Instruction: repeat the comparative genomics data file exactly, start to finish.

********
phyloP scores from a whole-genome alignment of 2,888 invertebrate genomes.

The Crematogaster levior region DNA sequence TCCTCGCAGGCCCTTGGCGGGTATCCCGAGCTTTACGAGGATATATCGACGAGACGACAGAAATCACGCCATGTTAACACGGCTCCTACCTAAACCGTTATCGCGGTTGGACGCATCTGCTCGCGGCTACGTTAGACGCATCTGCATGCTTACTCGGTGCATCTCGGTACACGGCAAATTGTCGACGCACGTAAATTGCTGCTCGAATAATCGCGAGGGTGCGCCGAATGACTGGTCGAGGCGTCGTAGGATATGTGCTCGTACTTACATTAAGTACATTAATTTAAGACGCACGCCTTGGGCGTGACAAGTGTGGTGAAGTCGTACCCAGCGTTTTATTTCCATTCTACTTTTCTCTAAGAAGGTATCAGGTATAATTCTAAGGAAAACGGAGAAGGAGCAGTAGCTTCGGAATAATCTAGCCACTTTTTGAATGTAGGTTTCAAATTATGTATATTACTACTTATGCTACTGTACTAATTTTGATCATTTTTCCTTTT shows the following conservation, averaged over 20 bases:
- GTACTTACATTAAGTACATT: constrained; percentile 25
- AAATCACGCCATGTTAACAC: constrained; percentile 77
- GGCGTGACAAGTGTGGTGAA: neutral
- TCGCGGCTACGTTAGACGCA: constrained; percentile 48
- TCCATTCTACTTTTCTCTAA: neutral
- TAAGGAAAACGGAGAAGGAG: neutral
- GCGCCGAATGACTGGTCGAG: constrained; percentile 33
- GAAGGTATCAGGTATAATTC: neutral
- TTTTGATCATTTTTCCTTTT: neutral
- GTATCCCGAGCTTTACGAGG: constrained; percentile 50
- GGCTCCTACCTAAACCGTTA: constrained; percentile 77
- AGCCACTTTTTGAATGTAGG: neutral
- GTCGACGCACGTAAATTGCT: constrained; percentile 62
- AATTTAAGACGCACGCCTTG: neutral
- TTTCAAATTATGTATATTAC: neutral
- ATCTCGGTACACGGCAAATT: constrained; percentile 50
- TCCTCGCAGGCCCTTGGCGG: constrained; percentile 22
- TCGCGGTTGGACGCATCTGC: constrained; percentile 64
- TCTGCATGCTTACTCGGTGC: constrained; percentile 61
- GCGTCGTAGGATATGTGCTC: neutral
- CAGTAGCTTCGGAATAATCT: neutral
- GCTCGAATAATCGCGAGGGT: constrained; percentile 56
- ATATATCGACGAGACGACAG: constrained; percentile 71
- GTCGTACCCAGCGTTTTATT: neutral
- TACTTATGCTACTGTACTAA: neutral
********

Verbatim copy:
phyloP scores from a whole-genome alignment of 2,888 invertebrate genomes.

The Crematogaster levior region DNA sequence TCCTCGCAGGCCCTTGGCGGGTATCCCGAGCTTTACGAGGATATATCGACGAGACGACAGAAATCACGCCATGTTAACACGGCTCCTACCTAAACCGTTATCGCGGTTGGACGCATCTGCTCGCGGCTACGTTAGACGCATCTGCATGCTTACTCGGTGCATCTCGGTACACGGCAAATTGTCGACGCACGTAAATTGCTGCTCGAATAATCGCGAGGGTGCGCCGAATGACTGGTCGAGGCGTCGTAGGATATGTGCTCGTACTTACATTAAGTACATTAATTTAAGACGCACGCCTTGGGCGTGACAAGTGTGGTGAAGTCGTACCCAGCGTTTTATTTCCATTCTACTTTTCTCTAAGAAGGTATCAGGTATAATTCTAAGGAAAACGGAGAAGGAGCAGTAGCTTCGGAATAATCTAGCCACTTTTTGAATGTAGGTTTCAAATTATGTATATTACTACTTATGCTACTGTACTAATTTTGATCATTTTTCCTTTT shows the following conservation, averaged over 20 bases:
- GTACTTACATTAAGTACATT: constrained; percentile 25
- AAATCACGCCATGTTAACAC: constrained; percentile 77
- GGCGTGACAAGTGTGGTGAA: neutral
- TCGCGGCTACGTTAGACGCA: constrained; percentile 48
- TCCATTCTACTTTTCTCTAA: neutral
- TAAGGAAAACGGAGAAGGAG: neutral
- GCGCCGAATGACTGGTCGAG: constrained; percentile 33
- GAAGGTATCAGGTATAATTC: neutral
- TTTTGATCATTTTTCCTTTT: neutral
- GTATCCCGAGCTTTACGAGG: constrained; percentile 50
- GGCTCCTACCTAAACCGTTA: constrained; percentile 77
- AGCCACTTTTTGAATGTAGG: neutral
- GTCGACGCACGTAAATTGCT: constrained; percentile 62
- AATTTAAGACGCACGCCTTG: neutral
- TTTCAAATTATGTATATTAC: neutral
- ATCTCGGTACACGGCAAATT: constrained; percentile 50
- TCCTCGCAGGCCCTTGGCGG: constrained; percentile 22
- TCGCGGTTGGACGCATCTGC: constrained; percentile 64
- TCTGCATGCTTACTCGGTGC: constrained; percentile 61
- GCGTCGTAGGATATGTGCTC: neutral
- CAGTAGCTTCGGAATAATCT: neutral
- GCTCGAATAATCGCGAGGGT: constrained; percentile 56
- ATATATCGACGAGACGACAG: constrained; percentile 71
- GTCGTACCCAGCGTTTTATT: neutral
- TACTTATGCTACTGTACTAA: neutral